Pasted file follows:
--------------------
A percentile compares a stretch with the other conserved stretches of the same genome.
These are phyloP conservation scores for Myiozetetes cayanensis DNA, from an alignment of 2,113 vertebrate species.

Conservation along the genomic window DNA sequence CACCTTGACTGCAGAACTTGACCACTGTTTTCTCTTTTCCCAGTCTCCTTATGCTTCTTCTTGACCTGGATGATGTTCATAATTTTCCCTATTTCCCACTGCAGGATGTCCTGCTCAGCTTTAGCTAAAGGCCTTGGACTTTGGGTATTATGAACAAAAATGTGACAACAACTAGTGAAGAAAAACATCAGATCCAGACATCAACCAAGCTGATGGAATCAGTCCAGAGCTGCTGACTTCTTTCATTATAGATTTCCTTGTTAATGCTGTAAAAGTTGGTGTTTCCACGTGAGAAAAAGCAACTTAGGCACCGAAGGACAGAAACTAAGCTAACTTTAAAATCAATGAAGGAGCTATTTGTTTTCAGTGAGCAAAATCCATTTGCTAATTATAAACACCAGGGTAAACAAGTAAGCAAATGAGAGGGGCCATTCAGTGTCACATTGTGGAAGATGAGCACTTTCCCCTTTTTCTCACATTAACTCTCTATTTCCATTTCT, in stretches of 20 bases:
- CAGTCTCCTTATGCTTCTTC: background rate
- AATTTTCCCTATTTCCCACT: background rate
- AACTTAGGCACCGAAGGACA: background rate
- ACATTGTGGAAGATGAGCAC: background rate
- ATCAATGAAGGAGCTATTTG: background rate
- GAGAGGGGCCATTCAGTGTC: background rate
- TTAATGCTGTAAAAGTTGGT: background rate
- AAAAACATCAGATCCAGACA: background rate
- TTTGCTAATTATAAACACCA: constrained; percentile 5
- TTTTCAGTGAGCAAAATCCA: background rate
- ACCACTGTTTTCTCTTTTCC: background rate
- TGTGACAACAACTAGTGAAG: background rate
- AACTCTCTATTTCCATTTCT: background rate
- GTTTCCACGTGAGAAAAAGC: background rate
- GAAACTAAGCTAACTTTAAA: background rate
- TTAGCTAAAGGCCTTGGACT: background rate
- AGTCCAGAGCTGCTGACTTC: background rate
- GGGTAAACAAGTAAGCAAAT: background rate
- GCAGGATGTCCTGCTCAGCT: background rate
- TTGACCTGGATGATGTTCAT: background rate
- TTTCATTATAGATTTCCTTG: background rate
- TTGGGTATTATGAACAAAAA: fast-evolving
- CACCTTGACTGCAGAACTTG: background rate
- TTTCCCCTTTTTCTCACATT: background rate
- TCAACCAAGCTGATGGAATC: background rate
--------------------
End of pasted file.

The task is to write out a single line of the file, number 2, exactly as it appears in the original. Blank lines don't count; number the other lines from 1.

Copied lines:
These are phyloP conservation scores for Myiozetetes cayanensis DNA, from an alignment of 2,113 vertebrate species.